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Student teachers learn and teach in the classrooms of Rehoboth

By Julie Ooms

Dordt College’s education majors have a choice to make before doing their student teaching: Will they do their student teaching locally, in schools near Sioux Center, or will they decide to do at least part of it off campus? Many student teachers choose to venture outside of northwest Iowa. And a few—this year, those few were Rebekah Oudman, Kim Beimers, Leesa Schmidt, and Michelle Vis—felt called to go a bit further outside their comfort zones to the schools in and around Rehoboth, New Mexico.

Student teachers who go to Rehoboth teach either at the Rehoboth Christian Schools or in the public school system in the nearby city of Gallup, according to education professor Cella Bosma.

Michelle Vis was one of four students from Dordt's education program who opted to do their student teaching in Rehoboth or Gallup, New Mexico.

Michelle Vis was one of four students from Dordt's education program who opted to do their student teaching in Rehoboth or Gallup, New Mexico.

“Most of the students, especially those in the public school system, come off the reservation. Many of them have had a completely different life experience than the student teachers,” Bosma adds. “Student teaching at Rehoboth Christian and the area schools is definitely an experience outside the Dordt ‘bubble.’ The student population there is much more diverse than in the Dordt area, poverty is a huge issue, and the tribal religions are still very strong in those areas.” As they teach, Dordt student teachers like Oudman, Beimers, Schmidt, and Vis need to gain a sensitivity not only to different kinds of learners but different kinds of people. “Student teaching in Rehoboth helps students understand what people God’s world is made up of,” says Bosma.

“It was hard to relay the message to the students at Rehoboth that we truly cared about them, because the trend is for people to come for only a short time, serve the campus, and leave,” says Beimers, who taught a multi-age fourth and fifth grade class at Rehoboth Christian. “In reality, that is what we did. We came for eight weeks, served the campus, and left. But I hope that my impact on those students was greater than that,” she says.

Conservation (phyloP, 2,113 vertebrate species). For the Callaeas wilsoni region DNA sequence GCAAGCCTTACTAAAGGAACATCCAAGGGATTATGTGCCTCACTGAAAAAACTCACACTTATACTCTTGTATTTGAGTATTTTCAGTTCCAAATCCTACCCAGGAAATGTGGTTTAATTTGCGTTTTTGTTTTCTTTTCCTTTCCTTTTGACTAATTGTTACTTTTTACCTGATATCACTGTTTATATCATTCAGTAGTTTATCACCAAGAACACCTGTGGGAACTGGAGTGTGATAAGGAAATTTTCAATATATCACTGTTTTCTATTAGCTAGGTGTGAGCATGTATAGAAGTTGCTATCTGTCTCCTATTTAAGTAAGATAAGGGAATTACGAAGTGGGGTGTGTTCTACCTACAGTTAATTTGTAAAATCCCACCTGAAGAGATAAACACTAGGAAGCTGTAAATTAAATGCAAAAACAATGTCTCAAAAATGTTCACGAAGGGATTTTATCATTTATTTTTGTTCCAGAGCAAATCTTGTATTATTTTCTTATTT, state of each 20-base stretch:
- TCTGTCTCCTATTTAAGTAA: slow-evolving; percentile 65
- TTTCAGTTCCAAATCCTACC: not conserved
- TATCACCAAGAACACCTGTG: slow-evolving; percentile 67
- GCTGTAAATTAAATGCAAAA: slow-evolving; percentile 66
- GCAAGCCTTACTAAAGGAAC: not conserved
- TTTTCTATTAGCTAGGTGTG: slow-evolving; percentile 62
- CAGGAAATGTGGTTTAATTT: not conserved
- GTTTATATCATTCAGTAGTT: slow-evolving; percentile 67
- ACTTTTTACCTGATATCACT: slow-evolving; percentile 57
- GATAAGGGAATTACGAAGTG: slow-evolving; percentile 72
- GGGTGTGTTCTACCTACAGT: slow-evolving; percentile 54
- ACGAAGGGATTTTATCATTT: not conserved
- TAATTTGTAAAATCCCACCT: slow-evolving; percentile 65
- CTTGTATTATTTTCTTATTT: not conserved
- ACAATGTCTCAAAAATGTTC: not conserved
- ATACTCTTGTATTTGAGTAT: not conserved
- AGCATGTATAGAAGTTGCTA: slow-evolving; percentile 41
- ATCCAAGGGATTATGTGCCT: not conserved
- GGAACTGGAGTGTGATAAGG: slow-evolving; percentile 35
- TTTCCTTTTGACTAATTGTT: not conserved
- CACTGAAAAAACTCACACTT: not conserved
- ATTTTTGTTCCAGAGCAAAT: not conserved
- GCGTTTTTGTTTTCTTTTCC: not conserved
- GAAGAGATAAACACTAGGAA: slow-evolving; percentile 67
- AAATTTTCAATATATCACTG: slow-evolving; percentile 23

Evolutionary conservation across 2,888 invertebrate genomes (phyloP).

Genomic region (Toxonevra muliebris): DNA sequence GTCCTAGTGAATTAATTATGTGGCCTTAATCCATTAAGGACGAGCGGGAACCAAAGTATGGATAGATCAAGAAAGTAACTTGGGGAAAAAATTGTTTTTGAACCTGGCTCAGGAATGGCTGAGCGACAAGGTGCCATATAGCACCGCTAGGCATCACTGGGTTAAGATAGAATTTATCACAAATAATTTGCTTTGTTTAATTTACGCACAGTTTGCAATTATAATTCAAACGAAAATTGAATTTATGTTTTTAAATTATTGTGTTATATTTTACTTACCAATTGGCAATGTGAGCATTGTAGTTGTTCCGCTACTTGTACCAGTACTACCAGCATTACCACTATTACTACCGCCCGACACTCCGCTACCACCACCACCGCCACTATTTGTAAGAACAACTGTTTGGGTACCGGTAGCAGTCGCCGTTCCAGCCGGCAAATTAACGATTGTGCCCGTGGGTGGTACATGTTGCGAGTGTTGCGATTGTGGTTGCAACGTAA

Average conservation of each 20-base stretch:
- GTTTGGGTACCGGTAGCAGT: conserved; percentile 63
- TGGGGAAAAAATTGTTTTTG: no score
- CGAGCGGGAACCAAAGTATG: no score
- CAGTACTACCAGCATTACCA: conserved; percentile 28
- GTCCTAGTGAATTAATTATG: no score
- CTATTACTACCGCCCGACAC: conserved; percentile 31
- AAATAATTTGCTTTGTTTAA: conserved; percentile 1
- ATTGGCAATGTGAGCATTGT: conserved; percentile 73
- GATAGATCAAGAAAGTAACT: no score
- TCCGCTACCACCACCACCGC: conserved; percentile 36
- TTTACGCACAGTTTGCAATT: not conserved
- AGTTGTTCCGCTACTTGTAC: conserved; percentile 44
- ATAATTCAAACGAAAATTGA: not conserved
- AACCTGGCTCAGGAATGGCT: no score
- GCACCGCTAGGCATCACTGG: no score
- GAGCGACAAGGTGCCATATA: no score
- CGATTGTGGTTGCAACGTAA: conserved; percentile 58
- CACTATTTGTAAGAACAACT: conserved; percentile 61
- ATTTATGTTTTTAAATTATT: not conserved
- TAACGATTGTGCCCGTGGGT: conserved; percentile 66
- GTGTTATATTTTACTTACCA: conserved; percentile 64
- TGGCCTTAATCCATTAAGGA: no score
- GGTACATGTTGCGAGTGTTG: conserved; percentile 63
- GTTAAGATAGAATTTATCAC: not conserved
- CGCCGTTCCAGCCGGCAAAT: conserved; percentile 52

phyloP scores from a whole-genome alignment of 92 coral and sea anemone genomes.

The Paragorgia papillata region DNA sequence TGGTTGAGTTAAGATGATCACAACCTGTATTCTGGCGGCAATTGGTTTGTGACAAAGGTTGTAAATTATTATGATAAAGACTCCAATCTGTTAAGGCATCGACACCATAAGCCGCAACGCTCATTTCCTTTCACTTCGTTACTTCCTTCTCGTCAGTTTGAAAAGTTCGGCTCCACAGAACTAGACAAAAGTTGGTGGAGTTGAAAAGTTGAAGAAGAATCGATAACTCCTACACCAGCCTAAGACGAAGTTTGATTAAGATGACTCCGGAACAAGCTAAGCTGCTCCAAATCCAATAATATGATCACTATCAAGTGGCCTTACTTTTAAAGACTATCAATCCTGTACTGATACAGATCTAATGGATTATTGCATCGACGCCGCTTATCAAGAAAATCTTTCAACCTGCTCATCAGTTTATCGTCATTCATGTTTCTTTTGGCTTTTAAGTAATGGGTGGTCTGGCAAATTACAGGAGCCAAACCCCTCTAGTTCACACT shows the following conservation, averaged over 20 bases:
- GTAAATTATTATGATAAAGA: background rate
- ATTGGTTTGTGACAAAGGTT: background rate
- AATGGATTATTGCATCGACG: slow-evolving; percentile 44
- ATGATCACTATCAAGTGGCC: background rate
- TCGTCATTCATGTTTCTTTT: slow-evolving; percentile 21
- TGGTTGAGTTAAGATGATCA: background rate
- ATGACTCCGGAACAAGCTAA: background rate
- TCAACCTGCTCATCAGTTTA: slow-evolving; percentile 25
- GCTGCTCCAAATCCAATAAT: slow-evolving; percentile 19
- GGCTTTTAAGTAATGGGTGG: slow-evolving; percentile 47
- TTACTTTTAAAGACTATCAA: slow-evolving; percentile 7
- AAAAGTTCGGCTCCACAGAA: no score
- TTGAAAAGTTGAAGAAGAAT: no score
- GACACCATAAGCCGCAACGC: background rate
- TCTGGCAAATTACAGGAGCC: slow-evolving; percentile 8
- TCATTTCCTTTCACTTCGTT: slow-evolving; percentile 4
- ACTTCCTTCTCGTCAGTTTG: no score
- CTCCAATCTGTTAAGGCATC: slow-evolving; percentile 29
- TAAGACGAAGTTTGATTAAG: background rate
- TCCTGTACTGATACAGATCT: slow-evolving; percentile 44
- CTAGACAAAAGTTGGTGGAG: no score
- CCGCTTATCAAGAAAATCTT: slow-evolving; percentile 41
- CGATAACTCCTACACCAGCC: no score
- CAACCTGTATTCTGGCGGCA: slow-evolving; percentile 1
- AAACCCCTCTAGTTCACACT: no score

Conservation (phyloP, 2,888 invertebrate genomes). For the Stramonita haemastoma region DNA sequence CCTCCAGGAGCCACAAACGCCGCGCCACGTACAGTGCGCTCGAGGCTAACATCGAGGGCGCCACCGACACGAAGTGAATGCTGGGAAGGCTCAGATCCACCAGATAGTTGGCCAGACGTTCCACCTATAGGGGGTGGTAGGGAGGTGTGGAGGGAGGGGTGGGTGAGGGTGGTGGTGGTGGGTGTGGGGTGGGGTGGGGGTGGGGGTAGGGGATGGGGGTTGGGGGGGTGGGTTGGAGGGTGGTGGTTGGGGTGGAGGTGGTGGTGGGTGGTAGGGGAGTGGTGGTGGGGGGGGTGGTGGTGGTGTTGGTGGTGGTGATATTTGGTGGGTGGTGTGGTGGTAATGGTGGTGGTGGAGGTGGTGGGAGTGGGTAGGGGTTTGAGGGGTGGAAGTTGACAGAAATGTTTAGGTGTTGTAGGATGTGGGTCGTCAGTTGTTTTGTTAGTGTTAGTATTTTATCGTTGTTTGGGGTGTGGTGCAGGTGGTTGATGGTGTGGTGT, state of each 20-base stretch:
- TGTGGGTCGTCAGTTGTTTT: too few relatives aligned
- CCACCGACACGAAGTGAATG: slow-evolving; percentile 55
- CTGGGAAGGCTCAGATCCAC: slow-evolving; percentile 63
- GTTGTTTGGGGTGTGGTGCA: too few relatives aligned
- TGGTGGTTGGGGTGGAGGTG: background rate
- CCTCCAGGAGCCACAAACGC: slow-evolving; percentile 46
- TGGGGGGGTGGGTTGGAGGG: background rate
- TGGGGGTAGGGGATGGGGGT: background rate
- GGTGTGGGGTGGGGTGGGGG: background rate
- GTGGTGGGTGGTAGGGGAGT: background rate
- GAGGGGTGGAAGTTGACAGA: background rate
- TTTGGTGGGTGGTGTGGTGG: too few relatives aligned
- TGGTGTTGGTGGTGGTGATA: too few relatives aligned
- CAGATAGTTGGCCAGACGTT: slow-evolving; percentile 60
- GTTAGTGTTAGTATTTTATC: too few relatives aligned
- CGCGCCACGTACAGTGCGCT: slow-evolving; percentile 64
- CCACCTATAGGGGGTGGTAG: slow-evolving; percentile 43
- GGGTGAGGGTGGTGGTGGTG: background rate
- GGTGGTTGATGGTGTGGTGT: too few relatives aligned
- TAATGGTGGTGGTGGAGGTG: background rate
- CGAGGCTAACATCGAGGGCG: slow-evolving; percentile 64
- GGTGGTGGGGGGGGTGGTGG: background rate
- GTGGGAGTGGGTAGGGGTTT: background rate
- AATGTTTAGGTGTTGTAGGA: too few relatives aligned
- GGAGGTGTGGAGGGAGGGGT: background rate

Vis, who taught struggling readers in grades one through six at Rehoboth Christian, says, “There were tough times when I found out that some of the kids I taught didn’t have beds to sleep in, or that the kids who struggled the most didn’t have parents who could help them or were willing to help them. That was probably the hardest thing.” The four women came away from their time at Rehoboth, however, with a new perspective on the diversity of learners they are called to teach.

Bosma’s hope is that teaching in the Rehoboth area is more than just an “experience” for student teachers. “I hope student teaching at Rehoboth helps these students to see that there’s a diversity out there that teachers need to be sensitive to,” she says. “College students—and all of us—need to understand that the world is not all about us. I hope these students were able to not just learn about their diverse students, but with them and from them.”

The four women who student taught at Rehoboth this past spring certainly would say that they have done so. “I poured my heart into my student teaching because I truly had a love for the school and my students,” Beimers says. As teachers and Christians, these four students were able to bless and be blessed by the students they taught, however briefly.